“Knowing that the horse needed to disintegrate across a few shots, we also modelled the skeleton, muscle and fat underneath the skin. These layers were then physically simulated in Ziva to give realistic motion. Fur systems were created for the hair for the body, mane and tail before being exported to Houdini for simulation and rendering.”
Since they had already created a system for the shadow monster growing over the various surfaces of the city models, they moved a similar system to the model of the horse but added a component of organic disintegration of the horse geometry. As well as eroding the form of the horse itself, layers of particle grit, grain and volumetric dust were added to give more detail and physicality.
As mentioned, two of the characters end up jumping from the city walls into the moat below. “This was the only fully CG shot we delivered, for which no practical plate element was shot,” Dean reflected. “But we did have the great Production concept art to guide us for its tone and framing. We also had the surrounding shots as reference to match, so we chose an appropriate one and elected to use the camera and lens from that one when blocking the layout and camera move for the wall jump.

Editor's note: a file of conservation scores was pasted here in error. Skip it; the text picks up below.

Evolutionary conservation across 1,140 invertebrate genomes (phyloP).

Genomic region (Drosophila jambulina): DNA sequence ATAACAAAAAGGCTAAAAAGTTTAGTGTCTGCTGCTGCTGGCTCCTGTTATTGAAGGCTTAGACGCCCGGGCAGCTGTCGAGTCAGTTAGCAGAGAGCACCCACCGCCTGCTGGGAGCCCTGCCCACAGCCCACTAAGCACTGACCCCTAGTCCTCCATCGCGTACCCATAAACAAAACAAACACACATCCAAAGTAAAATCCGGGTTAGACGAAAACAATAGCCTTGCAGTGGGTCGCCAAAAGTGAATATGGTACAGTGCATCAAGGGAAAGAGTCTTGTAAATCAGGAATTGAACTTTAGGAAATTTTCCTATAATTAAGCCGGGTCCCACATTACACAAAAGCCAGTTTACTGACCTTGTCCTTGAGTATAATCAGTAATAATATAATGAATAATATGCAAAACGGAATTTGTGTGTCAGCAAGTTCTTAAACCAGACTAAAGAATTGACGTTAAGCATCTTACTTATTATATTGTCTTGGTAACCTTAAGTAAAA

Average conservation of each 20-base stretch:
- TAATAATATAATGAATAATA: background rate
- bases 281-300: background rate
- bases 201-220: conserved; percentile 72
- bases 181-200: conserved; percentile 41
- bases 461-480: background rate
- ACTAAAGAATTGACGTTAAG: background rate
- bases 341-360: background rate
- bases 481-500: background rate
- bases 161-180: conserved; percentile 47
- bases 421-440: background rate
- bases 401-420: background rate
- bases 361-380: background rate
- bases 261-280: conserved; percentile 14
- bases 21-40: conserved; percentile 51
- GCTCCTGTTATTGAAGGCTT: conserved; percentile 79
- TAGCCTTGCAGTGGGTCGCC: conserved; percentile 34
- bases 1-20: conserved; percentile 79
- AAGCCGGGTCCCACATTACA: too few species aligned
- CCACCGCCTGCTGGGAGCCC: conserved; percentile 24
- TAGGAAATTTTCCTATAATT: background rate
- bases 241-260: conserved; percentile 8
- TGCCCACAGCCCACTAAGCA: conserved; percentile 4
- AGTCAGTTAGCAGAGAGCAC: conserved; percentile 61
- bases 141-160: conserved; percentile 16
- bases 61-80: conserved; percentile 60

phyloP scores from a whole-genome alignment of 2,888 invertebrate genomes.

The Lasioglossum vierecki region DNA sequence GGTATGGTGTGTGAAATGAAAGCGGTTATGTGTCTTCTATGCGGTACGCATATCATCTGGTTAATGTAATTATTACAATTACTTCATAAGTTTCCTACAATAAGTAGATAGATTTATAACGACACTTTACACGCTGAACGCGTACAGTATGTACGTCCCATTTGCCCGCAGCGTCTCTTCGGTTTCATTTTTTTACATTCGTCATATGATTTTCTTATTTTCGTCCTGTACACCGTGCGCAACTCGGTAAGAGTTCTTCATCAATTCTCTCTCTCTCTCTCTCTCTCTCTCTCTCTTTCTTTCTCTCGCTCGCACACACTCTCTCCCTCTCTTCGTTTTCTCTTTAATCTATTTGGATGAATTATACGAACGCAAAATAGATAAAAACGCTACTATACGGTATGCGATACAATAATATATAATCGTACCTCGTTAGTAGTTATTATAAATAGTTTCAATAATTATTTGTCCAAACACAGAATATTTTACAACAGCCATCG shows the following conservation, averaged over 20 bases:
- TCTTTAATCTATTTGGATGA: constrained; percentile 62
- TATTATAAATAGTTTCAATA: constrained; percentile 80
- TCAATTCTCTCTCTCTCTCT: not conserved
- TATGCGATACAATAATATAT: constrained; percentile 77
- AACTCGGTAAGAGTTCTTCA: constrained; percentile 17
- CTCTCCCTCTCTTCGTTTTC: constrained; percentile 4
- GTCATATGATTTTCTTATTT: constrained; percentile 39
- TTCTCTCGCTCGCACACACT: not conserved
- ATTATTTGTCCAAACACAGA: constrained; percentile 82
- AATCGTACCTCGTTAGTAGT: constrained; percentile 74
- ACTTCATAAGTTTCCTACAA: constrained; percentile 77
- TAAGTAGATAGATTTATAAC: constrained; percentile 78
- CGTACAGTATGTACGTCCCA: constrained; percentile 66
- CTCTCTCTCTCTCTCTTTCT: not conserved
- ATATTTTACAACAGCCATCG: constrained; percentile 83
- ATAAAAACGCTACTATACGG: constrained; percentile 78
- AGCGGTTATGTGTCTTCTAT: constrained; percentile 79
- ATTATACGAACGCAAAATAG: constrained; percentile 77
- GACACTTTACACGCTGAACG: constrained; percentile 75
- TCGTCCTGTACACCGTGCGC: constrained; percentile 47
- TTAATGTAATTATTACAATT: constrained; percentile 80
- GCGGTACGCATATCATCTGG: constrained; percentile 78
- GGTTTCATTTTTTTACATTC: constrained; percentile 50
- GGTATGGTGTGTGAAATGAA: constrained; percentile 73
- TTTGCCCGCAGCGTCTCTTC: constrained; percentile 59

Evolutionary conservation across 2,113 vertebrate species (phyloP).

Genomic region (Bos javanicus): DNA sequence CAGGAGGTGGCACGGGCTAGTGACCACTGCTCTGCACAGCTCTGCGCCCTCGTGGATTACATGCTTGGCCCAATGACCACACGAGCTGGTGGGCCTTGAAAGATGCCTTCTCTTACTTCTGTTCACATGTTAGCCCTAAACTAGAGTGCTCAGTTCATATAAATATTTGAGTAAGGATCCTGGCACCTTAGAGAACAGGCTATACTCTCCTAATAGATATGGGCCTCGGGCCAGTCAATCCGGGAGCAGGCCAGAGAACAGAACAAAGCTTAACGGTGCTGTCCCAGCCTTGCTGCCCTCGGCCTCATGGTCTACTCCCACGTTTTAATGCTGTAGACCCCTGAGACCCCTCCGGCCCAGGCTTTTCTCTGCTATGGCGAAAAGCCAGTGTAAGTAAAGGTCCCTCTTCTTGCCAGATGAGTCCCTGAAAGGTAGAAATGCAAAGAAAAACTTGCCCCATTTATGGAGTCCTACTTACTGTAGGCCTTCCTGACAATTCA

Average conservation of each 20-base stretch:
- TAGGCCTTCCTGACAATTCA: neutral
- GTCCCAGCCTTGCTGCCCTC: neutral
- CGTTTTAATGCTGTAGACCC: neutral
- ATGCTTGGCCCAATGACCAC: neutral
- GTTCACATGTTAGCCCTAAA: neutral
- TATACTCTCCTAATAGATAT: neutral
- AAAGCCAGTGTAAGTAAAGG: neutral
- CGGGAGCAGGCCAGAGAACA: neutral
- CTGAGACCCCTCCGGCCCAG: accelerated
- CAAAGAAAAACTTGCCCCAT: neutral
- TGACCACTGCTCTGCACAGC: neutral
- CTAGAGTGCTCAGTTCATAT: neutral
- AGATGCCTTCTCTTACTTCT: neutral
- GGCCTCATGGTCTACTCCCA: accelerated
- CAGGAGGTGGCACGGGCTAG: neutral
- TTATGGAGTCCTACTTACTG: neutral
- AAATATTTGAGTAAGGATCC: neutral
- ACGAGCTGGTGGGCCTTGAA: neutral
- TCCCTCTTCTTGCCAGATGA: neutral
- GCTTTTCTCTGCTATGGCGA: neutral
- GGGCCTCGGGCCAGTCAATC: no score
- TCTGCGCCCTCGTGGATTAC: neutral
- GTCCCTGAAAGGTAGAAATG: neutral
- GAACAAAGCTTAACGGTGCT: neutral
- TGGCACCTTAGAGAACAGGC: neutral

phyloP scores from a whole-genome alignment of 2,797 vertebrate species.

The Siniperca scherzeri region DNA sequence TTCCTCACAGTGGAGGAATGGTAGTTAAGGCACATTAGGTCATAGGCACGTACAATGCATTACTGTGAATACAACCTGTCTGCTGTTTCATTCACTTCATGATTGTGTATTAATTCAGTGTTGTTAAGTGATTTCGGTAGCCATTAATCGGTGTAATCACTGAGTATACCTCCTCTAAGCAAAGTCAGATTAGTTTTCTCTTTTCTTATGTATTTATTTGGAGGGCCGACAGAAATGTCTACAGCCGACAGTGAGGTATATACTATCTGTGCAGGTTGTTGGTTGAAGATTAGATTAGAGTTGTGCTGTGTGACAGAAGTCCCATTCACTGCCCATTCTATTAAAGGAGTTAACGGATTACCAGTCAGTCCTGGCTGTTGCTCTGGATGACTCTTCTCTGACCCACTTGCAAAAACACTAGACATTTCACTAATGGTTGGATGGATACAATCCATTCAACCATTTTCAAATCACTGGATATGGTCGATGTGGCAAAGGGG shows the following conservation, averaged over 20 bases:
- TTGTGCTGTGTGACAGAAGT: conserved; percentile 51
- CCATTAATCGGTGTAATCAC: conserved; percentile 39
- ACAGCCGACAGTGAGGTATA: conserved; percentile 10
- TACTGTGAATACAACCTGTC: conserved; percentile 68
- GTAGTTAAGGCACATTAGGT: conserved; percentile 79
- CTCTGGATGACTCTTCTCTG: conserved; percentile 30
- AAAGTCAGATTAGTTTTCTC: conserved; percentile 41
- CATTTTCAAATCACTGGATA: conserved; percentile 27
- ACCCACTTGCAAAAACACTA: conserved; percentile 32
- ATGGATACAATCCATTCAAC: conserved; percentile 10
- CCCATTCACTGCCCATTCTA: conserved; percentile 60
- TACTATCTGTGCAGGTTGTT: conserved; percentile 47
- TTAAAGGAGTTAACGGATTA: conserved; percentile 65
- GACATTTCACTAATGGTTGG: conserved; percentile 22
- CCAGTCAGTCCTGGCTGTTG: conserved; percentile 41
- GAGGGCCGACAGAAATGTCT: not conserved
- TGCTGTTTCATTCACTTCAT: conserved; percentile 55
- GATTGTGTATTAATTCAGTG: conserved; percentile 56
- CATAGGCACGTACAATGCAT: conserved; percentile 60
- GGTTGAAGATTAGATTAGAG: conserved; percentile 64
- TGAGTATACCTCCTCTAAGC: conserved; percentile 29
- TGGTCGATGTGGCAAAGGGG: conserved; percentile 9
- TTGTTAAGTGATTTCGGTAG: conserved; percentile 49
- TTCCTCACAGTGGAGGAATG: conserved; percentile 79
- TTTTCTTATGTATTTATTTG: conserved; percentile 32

"We used our CG asset for the wall, with an additional layer of DMP to enhance foreground detail, and a procedural approach for the river. The more distant background environment was a DMP projected onto some simplified blocking geometry. We added some FX atmos layers to help create volume when lighting the scene. The splash in the end was a mixture of CG FX and practical 2D library elements."
The two characters were also fully CG, created as digi-doubles from Lidar scans of the two actors, which the team then textured and rigged to animate in the scene. "Of course, falling motion such as this, isn't something easy to recreate using motion capture, so we knew keyframe animation would give us the most control to get a physically plausible and believable performance," Dean said.
"We looked at a lot of cliff jumping clips from the internet and movie history (‘Butch Cassidy and the Sundance Kid’ being a classic) when researching the fall animation. We had the tighter, practical shot of them at the top of the wall to match when posing them at the start of the jump, but the overall motion of the fall was keyframe-animated. After that, we could run cloth simulations for their costumes." www.unionvfx.com